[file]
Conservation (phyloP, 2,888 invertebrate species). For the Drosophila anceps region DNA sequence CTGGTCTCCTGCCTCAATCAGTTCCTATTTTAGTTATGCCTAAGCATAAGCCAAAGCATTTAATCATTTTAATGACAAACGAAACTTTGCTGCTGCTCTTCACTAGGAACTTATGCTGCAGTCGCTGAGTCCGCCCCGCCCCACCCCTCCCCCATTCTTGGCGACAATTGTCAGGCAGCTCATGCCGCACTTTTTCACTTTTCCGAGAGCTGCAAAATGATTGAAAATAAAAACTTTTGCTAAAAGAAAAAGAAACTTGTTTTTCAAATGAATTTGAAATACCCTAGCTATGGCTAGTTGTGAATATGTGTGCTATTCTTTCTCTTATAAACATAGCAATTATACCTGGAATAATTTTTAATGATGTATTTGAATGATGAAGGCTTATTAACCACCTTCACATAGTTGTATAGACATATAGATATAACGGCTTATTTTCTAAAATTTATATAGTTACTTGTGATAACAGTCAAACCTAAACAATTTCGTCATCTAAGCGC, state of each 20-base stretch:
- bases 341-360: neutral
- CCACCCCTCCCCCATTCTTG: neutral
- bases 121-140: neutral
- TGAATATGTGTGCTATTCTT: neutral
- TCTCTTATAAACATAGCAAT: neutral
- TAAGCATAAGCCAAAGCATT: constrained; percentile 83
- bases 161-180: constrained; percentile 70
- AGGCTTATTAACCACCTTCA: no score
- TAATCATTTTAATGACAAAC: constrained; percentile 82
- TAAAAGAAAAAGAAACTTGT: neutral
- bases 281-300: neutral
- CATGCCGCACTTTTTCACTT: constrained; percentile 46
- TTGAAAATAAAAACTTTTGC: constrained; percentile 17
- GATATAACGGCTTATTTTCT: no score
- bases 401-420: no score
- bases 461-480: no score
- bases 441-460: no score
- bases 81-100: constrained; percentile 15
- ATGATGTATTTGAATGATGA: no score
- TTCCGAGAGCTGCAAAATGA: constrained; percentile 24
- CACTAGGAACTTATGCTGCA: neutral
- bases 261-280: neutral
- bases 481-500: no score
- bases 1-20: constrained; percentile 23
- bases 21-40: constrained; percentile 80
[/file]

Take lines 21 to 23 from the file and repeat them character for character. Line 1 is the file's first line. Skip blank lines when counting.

- TTCCGAGAGCTGCAAAATGA: constrained; percentile 24
- CACTAGGAACTTATGCTGCA: neutral
- bases 261-280: neutral